1 2 Previous Next 16 Replies Latest reply on Oct 12, 2018 2:35 AM by MartyG

    Disparity shift

    Mouhammad

      Hallo everyone,

       

      I am learing to use the D415 camera. And I came across the 'Disparity shift' option which enables the modification of the Zmin and Zmax values in which the camera can 'see'.

      But I am confused about this option! How can we actually determine the measurable scope of the camera without changing anything physically??

      I would appreciate any ideas or thoughts about this issue and maybe some references to read more about it!

       

      Another thing that I can't understand is the 'Depth Unit'. For example as the file https://www.intel.com/content/dam/support/us/en/documents/emerging-technologies/intel-realsense-technology/BKMs_Tuning_R…   suggests:

      we can set the DepthUnit=5000um so that the camera report range to ~325m. But if we set the DisparityShift to 50 then the range for Z is 30cm to 110cm!!! How is that possible? what am I missing?

       

      Thanks!

        • 1. Re: Disparity shift
          MartyG

          There is a version of the tuning guide based on a presentation that the author did which is much more attractively presented and easy to understand.

           

          https://realsense.intel.com/wp-content/uploads/sites/63/BKM-For-Tuning-D435-and-D415-Cameras-Webinar_Rev3.pdf

          • 2. Re: Disparity shift
            Mouhammad

            I read it too. But unfortunately it didn't help me with the issues I am facing!

            • 3. Re: Disparity shift
              MartyG

              Have you tried using the pre-made Depth Quality Tool that installs onto your computer when installing the pre-compiled version of RealSense SDK 2.0 (the one where you do not need to compile the source code).  This application lets you expand open the 'Depth Visualization' settings in the side-panel and change minimum and maximum distance sliders so you can see how min and max distance settings affect an image.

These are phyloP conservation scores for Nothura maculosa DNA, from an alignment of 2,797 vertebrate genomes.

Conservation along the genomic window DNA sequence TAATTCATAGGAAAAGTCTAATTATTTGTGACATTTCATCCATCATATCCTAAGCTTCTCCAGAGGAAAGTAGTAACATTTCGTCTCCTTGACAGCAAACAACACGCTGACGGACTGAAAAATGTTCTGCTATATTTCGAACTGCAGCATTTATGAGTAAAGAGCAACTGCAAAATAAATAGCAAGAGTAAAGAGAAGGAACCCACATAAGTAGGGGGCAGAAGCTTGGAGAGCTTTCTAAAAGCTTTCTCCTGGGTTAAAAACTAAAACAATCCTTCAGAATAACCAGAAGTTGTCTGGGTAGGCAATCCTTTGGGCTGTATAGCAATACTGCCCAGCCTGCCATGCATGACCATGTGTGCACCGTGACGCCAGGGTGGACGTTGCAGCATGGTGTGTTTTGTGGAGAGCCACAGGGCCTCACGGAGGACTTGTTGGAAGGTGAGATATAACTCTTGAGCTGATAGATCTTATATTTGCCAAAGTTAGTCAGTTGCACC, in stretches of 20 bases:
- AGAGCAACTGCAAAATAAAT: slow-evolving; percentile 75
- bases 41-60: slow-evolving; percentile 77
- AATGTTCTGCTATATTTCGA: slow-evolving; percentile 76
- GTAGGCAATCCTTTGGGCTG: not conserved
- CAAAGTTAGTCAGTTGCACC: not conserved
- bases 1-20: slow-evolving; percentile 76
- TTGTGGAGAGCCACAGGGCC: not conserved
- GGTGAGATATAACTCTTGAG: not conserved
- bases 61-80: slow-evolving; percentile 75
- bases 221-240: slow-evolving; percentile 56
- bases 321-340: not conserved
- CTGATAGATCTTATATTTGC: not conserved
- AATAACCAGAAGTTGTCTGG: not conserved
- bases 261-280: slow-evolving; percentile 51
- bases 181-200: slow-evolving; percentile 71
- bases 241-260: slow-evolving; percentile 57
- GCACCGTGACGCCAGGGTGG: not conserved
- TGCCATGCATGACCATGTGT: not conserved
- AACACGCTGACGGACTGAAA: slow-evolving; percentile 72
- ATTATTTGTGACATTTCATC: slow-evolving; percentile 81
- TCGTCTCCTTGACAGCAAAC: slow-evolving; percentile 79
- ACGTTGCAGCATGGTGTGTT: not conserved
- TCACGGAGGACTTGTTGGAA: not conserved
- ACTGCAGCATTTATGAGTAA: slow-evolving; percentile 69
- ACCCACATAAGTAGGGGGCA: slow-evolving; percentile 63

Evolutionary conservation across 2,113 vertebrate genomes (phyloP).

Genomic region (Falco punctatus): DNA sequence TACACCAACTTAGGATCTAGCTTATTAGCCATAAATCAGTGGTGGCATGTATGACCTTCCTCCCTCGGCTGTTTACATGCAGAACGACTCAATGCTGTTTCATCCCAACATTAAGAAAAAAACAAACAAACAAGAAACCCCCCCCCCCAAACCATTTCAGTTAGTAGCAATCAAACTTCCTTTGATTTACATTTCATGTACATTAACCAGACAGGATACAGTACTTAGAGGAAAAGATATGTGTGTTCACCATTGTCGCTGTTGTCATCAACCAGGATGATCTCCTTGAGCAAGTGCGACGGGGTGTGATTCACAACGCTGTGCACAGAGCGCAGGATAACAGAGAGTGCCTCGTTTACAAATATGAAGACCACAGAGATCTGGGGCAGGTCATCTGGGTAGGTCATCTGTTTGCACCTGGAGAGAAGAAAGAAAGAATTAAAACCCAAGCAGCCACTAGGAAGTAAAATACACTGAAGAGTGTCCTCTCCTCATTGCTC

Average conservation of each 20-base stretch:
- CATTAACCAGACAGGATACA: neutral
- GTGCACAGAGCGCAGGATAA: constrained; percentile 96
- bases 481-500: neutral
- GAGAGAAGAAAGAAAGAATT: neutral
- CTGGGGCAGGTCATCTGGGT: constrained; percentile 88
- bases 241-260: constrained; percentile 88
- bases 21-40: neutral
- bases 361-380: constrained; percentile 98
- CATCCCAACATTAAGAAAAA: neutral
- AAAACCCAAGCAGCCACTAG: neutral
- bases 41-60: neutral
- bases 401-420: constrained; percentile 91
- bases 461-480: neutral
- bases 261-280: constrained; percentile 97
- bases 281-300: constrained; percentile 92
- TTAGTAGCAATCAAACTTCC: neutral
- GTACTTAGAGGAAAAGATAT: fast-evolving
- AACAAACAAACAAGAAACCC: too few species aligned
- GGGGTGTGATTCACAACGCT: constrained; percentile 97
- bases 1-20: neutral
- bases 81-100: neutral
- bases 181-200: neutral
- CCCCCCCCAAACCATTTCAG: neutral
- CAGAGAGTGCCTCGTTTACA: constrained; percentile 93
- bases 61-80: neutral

1.jpg

              • 4. Re: Disparity shift
                Mouhammad

                Thanks for you answer. Yes I tried it.

                But I am interested in the reason that lets these settings affecting the min-max range the way they does.

                Moreover that dosen't explain how changing the 'Disparity shift' and 'Depth Unit' lead to different range values.

                 

                Regards

                • 5. Re: Disparity shift
                  MartyG

                  Apologies if I am not giving good explanations.  The depth units dictate how far the camera can see, or its 'expressive range'..  The default depth unit on the 400 Series cameras is 1mm, meaning that it can see for a distance of 65 meters.  However, this long distance range gives it a disadvantage at close-range scanning.  The older RealSense SR300 camera model has a default scale of 1/32th of a millimeter, allowing for a maximum depth sensing range of two meters but giving it better depth sensing accuracy at close range.

                   

                  One way to think of it would be people with short-sighted and long-sighted vision.  Short sighted people (represented by the 400 Series camera) can see long distances but not see close-up detail so well.  Long sighted people (the SR300) can see close-up details well but cannot see far-away objects - the SR300's maximum depth sensing range is around 2 meters.

                   

                  By changing the depth units of the camera, you can change how short-sighted or long-sighted its view is.